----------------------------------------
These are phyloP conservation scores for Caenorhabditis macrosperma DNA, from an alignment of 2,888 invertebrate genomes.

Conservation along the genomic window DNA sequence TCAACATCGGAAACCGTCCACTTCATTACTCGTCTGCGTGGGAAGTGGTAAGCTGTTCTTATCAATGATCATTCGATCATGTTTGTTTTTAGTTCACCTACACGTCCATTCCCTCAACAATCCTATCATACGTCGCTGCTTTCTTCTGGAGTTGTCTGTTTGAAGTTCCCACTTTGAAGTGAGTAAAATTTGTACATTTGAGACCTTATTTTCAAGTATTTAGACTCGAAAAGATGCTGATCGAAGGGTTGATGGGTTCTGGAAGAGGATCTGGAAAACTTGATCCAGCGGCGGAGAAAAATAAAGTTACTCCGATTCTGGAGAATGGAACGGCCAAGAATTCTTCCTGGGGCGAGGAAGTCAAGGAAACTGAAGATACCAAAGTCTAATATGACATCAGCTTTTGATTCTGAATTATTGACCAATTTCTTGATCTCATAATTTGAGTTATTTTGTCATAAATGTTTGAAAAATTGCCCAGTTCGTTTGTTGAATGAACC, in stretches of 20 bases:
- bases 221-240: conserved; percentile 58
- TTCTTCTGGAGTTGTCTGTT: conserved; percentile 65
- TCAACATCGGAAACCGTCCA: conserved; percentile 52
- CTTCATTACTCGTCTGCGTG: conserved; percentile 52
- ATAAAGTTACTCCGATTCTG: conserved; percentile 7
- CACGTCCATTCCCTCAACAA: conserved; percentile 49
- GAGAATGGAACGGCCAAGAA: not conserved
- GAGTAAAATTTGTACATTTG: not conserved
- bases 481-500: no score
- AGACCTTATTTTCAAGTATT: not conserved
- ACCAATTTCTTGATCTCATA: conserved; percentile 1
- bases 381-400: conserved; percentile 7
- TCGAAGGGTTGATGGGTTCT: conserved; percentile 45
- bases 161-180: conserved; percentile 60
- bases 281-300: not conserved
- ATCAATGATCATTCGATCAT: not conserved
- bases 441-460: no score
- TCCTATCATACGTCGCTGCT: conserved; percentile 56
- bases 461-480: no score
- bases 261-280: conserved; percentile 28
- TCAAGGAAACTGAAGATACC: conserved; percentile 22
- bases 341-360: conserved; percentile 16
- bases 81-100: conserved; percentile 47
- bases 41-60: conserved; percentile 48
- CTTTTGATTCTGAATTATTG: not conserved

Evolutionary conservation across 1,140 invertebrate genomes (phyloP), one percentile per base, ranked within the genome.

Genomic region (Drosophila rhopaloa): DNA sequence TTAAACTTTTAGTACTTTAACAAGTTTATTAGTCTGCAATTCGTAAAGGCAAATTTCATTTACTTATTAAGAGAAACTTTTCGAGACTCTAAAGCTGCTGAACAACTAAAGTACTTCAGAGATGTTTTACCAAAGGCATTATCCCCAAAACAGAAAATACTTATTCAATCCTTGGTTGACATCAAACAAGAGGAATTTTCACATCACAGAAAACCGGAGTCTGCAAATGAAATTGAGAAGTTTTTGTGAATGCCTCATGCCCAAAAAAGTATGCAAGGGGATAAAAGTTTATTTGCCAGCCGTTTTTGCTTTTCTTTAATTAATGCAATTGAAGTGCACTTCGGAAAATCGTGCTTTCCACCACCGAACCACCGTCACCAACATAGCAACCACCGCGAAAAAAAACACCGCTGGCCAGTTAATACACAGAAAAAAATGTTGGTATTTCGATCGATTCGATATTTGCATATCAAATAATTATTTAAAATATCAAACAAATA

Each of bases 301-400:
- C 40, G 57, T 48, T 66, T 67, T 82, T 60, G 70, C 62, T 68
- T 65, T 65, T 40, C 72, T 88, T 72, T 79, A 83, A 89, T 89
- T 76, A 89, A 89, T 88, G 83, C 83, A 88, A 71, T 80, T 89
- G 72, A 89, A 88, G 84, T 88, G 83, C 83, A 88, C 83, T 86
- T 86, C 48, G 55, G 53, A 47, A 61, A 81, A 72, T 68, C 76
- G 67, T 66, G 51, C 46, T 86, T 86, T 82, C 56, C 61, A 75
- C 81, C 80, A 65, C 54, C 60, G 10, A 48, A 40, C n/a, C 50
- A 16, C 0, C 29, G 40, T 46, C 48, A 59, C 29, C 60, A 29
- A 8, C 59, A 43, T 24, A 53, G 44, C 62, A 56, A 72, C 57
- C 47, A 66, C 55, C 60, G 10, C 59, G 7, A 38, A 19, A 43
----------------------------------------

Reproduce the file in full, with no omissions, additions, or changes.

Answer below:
These are phyloP conservation scores for Caenorhabditis macrosperma DNA, from an alignment of 2,888 invertebrate genomes.

Conservation along the genomic window DNA sequence TCAACATCGGAAACCGTCCACTTCATTACTCGTCTGCGTGGGAAGTGGTAAGCTGTTCTTATCAATGATCATTCGATCATGTTTGTTTTTAGTTCACCTACACGTCCATTCCCTCAACAATCCTATCATACGTCGCTGCTTTCTTCTGGAGTTGTCTGTTTGAAGTTCCCACTTTGAAGTGAGTAAAATTTGTACATTTGAGACCTTATTTTCAAGTATTTAGACTCGAAAAGATGCTGATCGAAGGGTTGATGGGTTCTGGAAGAGGATCTGGAAAACTTGATCCAGCGGCGGAGAAAAATAAAGTTACTCCGATTCTGGAGAATGGAACGGCCAAGAATTCTTCCTGGGGCGAGGAAGTCAAGGAAACTGAAGATACCAAAGTCTAATATGACATCAGCTTTTGATTCTGAATTATTGACCAATTTCTTGATCTCATAATTTGAGTTATTTTGTCATAAATGTTTGAAAAATTGCCCAGTTCGTTTGTTGAATGAACC, in stretches of 20 bases:
- bases 221-240: conserved; percentile 58
- TTCTTCTGGAGTTGTCTGTT: conserved; percentile 65
- TCAACATCGGAAACCGTCCA: conserved; percentile 52
- CTTCATTACTCGTCTGCGTG: conserved; percentile 52
- ATAAAGTTACTCCGATTCTG: conserved; percentile 7
- CACGTCCATTCCCTCAACAA: conserved; percentile 49
- GAGAATGGAACGGCCAAGAA: not conserved
- GAGTAAAATTTGTACATTTG: not conserved
- bases 481-500: no score
- AGACCTTATTTTCAAGTATT: not conserved
- ACCAATTTCTTGATCTCATA: conserved; percentile 1
- bases 381-400: conserved; percentile 7
- TCGAAGGGTTGATGGGTTCT: conserved; percentile 45
- bases 161-180: conserved; percentile 60
- bases 281-300: not conserved
- ATCAATGATCATTCGATCAT: not conserved
- bases 441-460: no score
- TCCTATCATACGTCGCTGCT: conserved; percentile 56
- bases 461-480: no score
- bases 261-280: conserved; percentile 28
- TCAAGGAAACTGAAGATACC: conserved; percentile 22
- bases 341-360: conserved; percentile 16
- bases 81-100: conserved; percentile 47
- bases 41-60: conserved; percentile 48
- CTTTTGATTCTGAATTATTG: not conserved

Evolutionary conservation across 1,140 invertebrate genomes (phyloP), one percentile per base, ranked within the genome.

Genomic region (Drosophila rhopaloa): DNA sequence TTAAACTTTTAGTACTTTAACAAGTTTATTAGTCTGCAATTCGTAAAGGCAAATTTCATTTACTTATTAAGAGAAACTTTTCGAGACTCTAAAGCTGCTGAACAACTAAAGTACTTCAGAGATGTTTTACCAAAGGCATTATCCCCAAAACAGAAAATACTTATTCAATCCTTGGTTGACATCAAACAAGAGGAATTTTCACATCACAGAAAACCGGAGTCTGCAAATGAAATTGAGAAGTTTTTGTGAATGCCTCATGCCCAAAAAAGTATGCAAGGGGATAAAAGTTTATTTGCCAGCCGTTTTTGCTTTTCTTTAATTAATGCAATTGAAGTGCACTTCGGAAAATCGTGCTTTCCACCACCGAACCACCGTCACCAACATAGCAACCACCGCGAAAAAAAACACCGCTGGCCAGTTAATACACAGAAAAAAATGTTGGTATTTCGATCGATTCGATATTTGCATATCAAATAATTATTTAAAATATCAAACAAATA

Each of bases 301-400:
- C 40, G 57, T 48, T 66, T 67, T 82, T 60, G 70, C 62, T 68
- T 65, T 65, T 40, C 72, T 88, T 72, T 79, A 83, A 89, T 89
- T 76, A 89, A 89, T 88, G 83, C 83, A 88, A 71, T 80, T 89
- G 72, A 89, A 88, G 84, T 88, G 83, C 83, A 88, C 83, T 86
- T 86, C 48, G 55, G 53, A 47, A 61, A 81, A 72, T 68, C 76
- G 67, T 66, G 51, C 46, T 86, T 86, T 82, C 56, C 61, A 75
- C 81, C 80, A 65, C 54, C 60, G 10, A 48, A 40, C n/a, C 50
- A 16, C 0, C 29, G 40, T 46, C 48, A 59, C 29, C 60, A 29
- A 8, C 59, A 43, T 24, A 53, G 44, C 62, A 56, A 72, C 57
- C 47, A 66, C 55, C 60, G 10, C 59, G 7, A 38, A 19, A 43